Academic research suggests that a warmer climate may contribute to stronger hurricanes. How should vulnerable businesses assess future tropical risk?
In this Episode
- Introduction to Dr. Kerry Emanuel, MIT professor of Atmospheric Science
- How a warming climate may be contributing to more frequent and more intense hurricanes
- Are we approaching a highly disruptive “tipping point?”
- Increasing tropical risk in the Northeast coast
- Record-breaking Atlantic hurricane season draws to an end
- 2020 Was a Year of Climate Extremes. What Can We Expect in 2021?
Meteorologist Paul Douglas here with another episode of Climatrends, examining business risk posed by a rapidly changing climate. Our goal: interview leading scientists around the world, to better understand how physical threats are already impacting business operations and bottom lines, and what climate models are predicting for the future. What should business leaders be doing today – to better prepare for a warmer, wetter, wilder tomorrow?
For what it’s worth, it was a tropical storm – Agnes, back in 1972, that ignited my interest in the weather. I was 14 years old when “Agnes” stalled over my hometown of Lancaster, PA. 10-20 inches of rain fell, washing away century-old, covered bridges in PA Dutch country, flooding our home. I vividly remember swimming in cold, muddy water in my basement. My mother was apoplectic. It was a traumatic event for our family, and in recent decades, hurricane trauma appears to be on the upswing, worldwide.
We are recording this in early November of 2020. Another tropical system is lashing Florida. Tropical Storm Eta. We are now deep into the Greek alphabet; the National Hurricane Center ran out of traditional names a long time ago. Louisiana has been hit by 5 hurricanes and tropical storms this year; a record-tying 28 tropical storms and hurricanes have formed in the Atlantic basin this year.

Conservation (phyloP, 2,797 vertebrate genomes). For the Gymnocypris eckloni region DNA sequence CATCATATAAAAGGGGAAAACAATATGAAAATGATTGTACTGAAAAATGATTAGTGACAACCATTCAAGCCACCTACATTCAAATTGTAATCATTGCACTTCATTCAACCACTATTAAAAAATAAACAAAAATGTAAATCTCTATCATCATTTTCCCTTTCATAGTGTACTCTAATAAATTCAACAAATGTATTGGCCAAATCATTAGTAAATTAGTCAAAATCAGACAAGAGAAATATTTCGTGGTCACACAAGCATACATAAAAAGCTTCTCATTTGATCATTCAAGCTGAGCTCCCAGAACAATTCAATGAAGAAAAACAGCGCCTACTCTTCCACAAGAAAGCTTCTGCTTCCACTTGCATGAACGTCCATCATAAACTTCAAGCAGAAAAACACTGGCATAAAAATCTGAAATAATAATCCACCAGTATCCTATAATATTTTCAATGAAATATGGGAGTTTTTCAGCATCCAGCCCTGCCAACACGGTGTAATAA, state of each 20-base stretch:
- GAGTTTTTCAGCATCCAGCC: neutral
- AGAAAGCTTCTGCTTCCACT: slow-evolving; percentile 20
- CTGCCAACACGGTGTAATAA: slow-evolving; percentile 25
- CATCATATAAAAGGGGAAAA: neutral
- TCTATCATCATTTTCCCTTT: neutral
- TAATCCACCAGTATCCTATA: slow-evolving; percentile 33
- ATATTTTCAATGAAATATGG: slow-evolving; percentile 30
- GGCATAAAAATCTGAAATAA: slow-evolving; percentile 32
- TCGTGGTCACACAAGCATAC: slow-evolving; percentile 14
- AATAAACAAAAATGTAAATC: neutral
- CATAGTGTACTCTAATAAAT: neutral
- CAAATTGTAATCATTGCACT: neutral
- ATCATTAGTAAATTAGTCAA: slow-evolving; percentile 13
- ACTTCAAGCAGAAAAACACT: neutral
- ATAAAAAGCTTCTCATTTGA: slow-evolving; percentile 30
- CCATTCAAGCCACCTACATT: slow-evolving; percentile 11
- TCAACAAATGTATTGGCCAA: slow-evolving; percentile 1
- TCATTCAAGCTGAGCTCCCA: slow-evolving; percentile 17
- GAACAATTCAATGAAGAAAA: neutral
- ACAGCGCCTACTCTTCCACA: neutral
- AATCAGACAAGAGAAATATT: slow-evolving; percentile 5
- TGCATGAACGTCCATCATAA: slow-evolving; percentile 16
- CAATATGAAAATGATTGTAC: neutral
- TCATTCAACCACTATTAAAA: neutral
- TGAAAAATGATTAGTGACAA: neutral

Is this a fluke or a trend? Is this normal or natural? Have the oceans always been spitting out this many intense hurricanes, or are consistently warmer oceans and lighter winds aloft creating a more favorable environment for hurricanes to intensify into what some meteorologists euphemistically refer to as “beast-mode”? A man-made chemical blanket of greenhouse gases, CO2 and methane, is warming the atmosphere; 93% of all the additional warming is going into the world’s oceans, jet fuel for hurricanes that get their energy from warm water – the warmer the water, the greater the potential for rapid intensification. The proportion of storms rapidly intensifying in the Atlantic has doubled since 1982.
Before we look forward, an examination of the trends. 2020 has been an aberration. There’s no evidence the number of hurricanes is increasing over time. But the storms that do form, naturally, are becoming more intense. Five of the 10 strongest Atlantic storms have occurred since 2016, according to NOAA. Research shows the strongest, Category 3 or stronger hurricanes, are increasing at a rate of 8% a decade.
A rapidly warming arctic may be impacting winds high above the tropics. Scientific studies suggest hurricanes are now moving 10% slower than they did in the middle of the 20th century. Meanwhile, the atmosphere is warmer and wetter, meaning hurricanes are consistently dumping more rain on coastal areas. In 2017 Hurricane Harvey dumped out more than 65” of rain just east of Houston, Texas, with catastrophic results. There is a growing, compelling body of evidence that hurricanes are trending slower and wetter, with more rapid intensification before they come ashore. Not more hurricanes, but the hurricanes that do form produce more rain, higher winds, and a more devastating storm surge.
Who cares? Well, 30 percent of America’s population lives on or near the coast — roughly 60 million U.S. citizens live in Hurricane Alley. In 167 years of record-keeping Florida has experienced 40% of all hurricane strikes. Since 1980, the number of homes in Florida has roughly doubled, a recipe for trouble.
Is this all a cosmic coincidence, or are warmer waters, in fact, fueling more intense hurricanes, and if that is the case, how can businesses better prepare for a world of super-sized storms-with-names? What should businesses be thinking, and better yet – doing – to lower tropical risk, protect their employees, and keep things going and growing?
Climatrends conducts climate scenario analyses, analyzing climate risks and opportunities for organizations and communities around the world. Scenario analysis is an essential tool for understanding the implications of climate change on business. Conducting a climate scenario analysis is a critical step to TCFD reporting. With deep expertise in climate, weather, and corporate sustainability, we help build a comprehensive climate scenario analysis uniquely tailored to your business. Learn more about climate scenario analysis.
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Music courtesy of Compozly.